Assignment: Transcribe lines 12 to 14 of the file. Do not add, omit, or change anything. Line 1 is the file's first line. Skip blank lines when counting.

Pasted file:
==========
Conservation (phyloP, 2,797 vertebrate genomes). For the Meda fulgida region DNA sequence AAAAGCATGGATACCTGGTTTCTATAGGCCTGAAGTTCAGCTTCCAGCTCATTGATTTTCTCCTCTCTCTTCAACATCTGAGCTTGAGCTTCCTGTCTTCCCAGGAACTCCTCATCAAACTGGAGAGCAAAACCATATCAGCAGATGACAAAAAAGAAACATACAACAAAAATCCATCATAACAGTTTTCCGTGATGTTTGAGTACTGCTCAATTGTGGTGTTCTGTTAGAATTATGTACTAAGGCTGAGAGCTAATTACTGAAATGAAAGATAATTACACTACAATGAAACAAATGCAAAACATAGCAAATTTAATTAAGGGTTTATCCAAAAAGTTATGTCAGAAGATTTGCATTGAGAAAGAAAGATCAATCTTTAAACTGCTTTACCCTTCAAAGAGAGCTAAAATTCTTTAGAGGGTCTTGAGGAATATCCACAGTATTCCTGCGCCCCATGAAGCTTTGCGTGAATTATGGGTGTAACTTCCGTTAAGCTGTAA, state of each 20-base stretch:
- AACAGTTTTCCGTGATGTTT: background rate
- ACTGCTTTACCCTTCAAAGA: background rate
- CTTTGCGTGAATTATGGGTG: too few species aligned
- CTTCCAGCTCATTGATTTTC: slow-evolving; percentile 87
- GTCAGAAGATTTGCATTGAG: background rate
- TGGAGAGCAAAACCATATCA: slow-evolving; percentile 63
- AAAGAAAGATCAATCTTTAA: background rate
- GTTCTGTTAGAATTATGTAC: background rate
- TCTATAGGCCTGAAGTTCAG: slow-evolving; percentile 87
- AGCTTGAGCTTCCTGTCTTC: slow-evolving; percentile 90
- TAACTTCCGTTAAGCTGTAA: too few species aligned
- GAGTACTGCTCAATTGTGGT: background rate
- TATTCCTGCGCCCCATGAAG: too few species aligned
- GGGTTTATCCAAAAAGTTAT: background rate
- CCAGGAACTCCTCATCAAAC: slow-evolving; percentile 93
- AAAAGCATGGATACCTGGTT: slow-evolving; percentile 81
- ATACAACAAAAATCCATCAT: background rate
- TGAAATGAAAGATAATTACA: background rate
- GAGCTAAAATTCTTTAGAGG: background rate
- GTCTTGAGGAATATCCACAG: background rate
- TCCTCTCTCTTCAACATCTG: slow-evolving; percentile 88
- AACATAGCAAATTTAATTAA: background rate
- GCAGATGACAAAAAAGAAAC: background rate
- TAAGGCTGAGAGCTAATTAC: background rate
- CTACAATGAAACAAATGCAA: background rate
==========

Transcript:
- TAACTTCCGTTAAGCTGTAA: too few species aligned
- GAGTACTGCTCAATTGTGGT: background rate
- TATTCCTGCGCCCCATGAAG: too few species aligned